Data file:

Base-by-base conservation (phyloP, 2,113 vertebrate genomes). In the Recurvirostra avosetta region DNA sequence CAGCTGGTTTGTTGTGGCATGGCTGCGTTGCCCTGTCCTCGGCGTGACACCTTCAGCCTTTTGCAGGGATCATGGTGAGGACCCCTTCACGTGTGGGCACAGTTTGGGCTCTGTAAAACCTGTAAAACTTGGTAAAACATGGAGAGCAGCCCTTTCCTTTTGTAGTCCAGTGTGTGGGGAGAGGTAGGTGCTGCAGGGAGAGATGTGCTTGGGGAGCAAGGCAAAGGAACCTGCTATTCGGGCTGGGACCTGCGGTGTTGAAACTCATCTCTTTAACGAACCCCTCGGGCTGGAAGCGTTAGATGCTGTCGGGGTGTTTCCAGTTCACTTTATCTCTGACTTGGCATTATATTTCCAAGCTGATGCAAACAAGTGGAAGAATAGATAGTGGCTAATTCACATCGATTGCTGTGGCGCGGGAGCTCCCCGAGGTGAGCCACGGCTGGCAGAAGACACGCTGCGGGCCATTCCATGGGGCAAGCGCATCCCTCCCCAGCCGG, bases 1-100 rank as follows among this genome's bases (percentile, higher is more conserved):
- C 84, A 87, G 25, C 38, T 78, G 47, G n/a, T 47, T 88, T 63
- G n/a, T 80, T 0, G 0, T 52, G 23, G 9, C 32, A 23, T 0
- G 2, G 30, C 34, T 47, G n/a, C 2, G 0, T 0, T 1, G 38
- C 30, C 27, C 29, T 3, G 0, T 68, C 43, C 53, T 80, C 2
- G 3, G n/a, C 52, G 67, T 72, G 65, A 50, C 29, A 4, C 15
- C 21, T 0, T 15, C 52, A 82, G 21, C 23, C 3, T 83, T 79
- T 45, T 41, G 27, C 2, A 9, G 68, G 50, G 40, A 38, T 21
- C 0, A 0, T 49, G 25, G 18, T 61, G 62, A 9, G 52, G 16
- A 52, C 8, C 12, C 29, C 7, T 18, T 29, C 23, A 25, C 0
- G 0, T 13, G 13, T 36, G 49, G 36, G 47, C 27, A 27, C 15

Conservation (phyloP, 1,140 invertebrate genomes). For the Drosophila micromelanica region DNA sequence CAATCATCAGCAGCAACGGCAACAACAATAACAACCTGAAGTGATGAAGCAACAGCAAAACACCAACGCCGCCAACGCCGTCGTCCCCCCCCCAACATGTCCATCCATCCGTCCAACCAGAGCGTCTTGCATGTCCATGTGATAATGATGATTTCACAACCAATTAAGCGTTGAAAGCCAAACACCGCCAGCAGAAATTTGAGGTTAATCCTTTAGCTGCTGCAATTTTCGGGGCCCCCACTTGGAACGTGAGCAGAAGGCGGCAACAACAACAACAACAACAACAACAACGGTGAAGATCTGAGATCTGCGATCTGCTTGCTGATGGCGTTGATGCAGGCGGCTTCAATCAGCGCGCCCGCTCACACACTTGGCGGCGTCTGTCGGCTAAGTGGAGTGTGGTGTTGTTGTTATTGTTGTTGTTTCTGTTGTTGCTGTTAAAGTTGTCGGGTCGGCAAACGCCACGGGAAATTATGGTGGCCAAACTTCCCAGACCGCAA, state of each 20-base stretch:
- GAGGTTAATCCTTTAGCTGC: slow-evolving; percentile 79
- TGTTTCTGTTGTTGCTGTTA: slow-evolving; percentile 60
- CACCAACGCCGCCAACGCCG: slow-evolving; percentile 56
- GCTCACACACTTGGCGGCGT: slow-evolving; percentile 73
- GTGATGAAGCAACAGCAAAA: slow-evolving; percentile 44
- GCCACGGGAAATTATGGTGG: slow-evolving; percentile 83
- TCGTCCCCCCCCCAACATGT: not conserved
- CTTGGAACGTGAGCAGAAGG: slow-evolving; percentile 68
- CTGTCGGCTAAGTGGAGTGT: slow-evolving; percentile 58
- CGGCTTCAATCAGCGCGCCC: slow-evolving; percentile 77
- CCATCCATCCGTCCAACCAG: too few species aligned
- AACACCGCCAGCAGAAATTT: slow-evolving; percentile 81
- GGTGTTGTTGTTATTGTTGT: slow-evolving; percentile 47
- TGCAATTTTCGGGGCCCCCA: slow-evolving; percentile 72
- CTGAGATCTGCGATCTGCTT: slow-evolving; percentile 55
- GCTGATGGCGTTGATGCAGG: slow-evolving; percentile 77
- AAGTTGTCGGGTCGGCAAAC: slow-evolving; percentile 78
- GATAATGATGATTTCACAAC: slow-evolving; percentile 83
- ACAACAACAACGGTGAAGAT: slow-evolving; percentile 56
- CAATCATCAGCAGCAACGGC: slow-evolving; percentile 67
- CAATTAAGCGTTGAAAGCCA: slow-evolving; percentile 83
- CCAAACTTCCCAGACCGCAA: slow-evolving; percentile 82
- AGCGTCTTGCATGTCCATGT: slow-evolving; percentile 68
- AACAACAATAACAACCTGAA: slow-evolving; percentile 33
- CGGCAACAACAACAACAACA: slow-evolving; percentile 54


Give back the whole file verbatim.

Base-by-base conservation (phyloP, 2,113 vertebrate genomes). In the Recurvirostra avosetta region DNA sequence CAGCTGGTTTGTTGTGGCATGGCTGCGTTGCCCTGTCCTCGGCGTGACACCTTCAGCCTTTTGCAGGGATCATGGTGAGGACCCCTTCACGTGTGGGCACAGTTTGGGCTCTGTAAAACCTGTAAAACTTGGTAAAACATGGAGAGCAGCCCTTTCCTTTTGTAGTCCAGTGTGTGGGGAGAGGTAGGTGCTGCAGGGAGAGATGTGCTTGGGGAGCAAGGCAAAGGAACCTGCTATTCGGGCTGGGACCTGCGGTGTTGAAACTCATCTCTTTAACGAACCCCTCGGGCTGGAAGCGTTAGATGCTGTCGGGGTGTTTCCAGTTCACTTTATCTCTGACTTGGCATTATATTTCCAAGCTGATGCAAACAAGTGGAAGAATAGATAGTGGCTAATTCACATCGATTGCTGTGGCGCGGGAGCTCCCCGAGGTGAGCCACGGCTGGCAGAAGACACGCTGCGGGCCATTCCATGGGGCAAGCGCATCCCTCCCCAGCCGG, bases 1-100 rank as follows among this genome's bases (percentile, higher is more conserved):
- C 84, A 87, G 25, C 38, T 78, G 47, G n/a, T 47, T 88, T 63
- G n/a, T 80, T 0, G 0, T 52, G 23, G 9, C 32, A 23, T 0
- G 2, G 30, C 34, T 47, G n/a, C 2, G 0, T 0, T 1, G 38
- C 30, C 27, C 29, T 3, G 0, T 68, C 43, C 53, T 80, C 2
- G 3, G n/a, C 52, G 67, T 72, G 65, A 50, C 29, A 4, C 15
- C 21, T 0, T 15, C 52, A 82, G 21, C 23, C 3, T 83, T 79
- T 45, T 41, G 27, C 2, A 9, G 68, G 50, G 40, A 38, T 21
- C 0, A 0, T 49, G 25, G 18, T 61, G 62, A 9, G 52, G 16
- A 52, C 8, C 12, C 29, C 7, T 18, T 29, C 23, A 25, C 0
- G 0, T 13, G 13, T 36, G 49, G 36, G 47, C 27, A 27, C 15

Conservation (phyloP, 1,140 invertebrate genomes). For the Drosophila micromelanica region DNA sequence CAATCATCAGCAGCAACGGCAACAACAATAACAACCTGAAGTGATGAAGCAACAGCAAAACACCAACGCCGCCAACGCCGTCGTCCCCCCCCCAACATGTCCATCCATCCGTCCAACCAGAGCGTCTTGCATGTCCATGTGATAATGATGATTTCACAACCAATTAAGCGTTGAAAGCCAAACACCGCCAGCAGAAATTTGAGGTTAATCCTTTAGCTGCTGCAATTTTCGGGGCCCCCACTTGGAACGTGAGCAGAAGGCGGCAACAACAACAACAACAACAACAACAACGGTGAAGATCTGAGATCTGCGATCTGCTTGCTGATGGCGTTGATGCAGGCGGCTTCAATCAGCGCGCCCGCTCACACACTTGGCGGCGTCTGTCGGCTAAGTGGAGTGTGGTGTTGTTGTTATTGTTGTTGTTTCTGTTGTTGCTGTTAAAGTTGTCGGGTCGGCAAACGCCACGGGAAATTATGGTGGCCAAACTTCCCAGACCGCAA, state of each 20-base stretch:
- GAGGTTAATCCTTTAGCTGC: slow-evolving; percentile 79
- TGTTTCTGTTGTTGCTGTTA: slow-evolving; percentile 60
- CACCAACGCCGCCAACGCCG: slow-evolving; percentile 56
- GCTCACACACTTGGCGGCGT: slow-evolving; percentile 73
- GTGATGAAGCAACAGCAAAA: slow-evolving; percentile 44
- GCCACGGGAAATTATGGTGG: slow-evolving; percentile 83
- TCGTCCCCCCCCCAACATGT: not conserved
- CTTGGAACGTGAGCAGAAGG: slow-evolving; percentile 68
- CTGTCGGCTAAGTGGAGTGT: slow-evolving; percentile 58
- CGGCTTCAATCAGCGCGCCC: slow-evolving; percentile 77
- CCATCCATCCGTCCAACCAG: too few species aligned
- AACACCGCCAGCAGAAATTT: slow-evolving; percentile 81
- GGTGTTGTTGTTATTGTTGT: slow-evolving; percentile 47
- TGCAATTTTCGGGGCCCCCA: slow-evolving; percentile 72
- CTGAGATCTGCGATCTGCTT: slow-evolving; percentile 55
- GCTGATGGCGTTGATGCAGG: slow-evolving; percentile 77
- AAGTTGTCGGGTCGGCAAAC: slow-evolving; percentile 78
- GATAATGATGATTTCACAAC: slow-evolving; percentile 83
- ACAACAACAACGGTGAAGAT: slow-evolving; percentile 56
- CAATCATCAGCAGCAACGGC: slow-evolving; percentile 67
- CAATTAAGCGTTGAAAGCCA: slow-evolving; percentile 83
- CCAAACTTCCCAGACCGCAA: slow-evolving; percentile 82
- AGCGTCTTGCATGTCCATGT: slow-evolving; percentile 68
- AACAACAATAACAACCTGAA: slow-evolving; percentile 33
- CGGCAACAACAACAACAACA: slow-evolving; percentile 54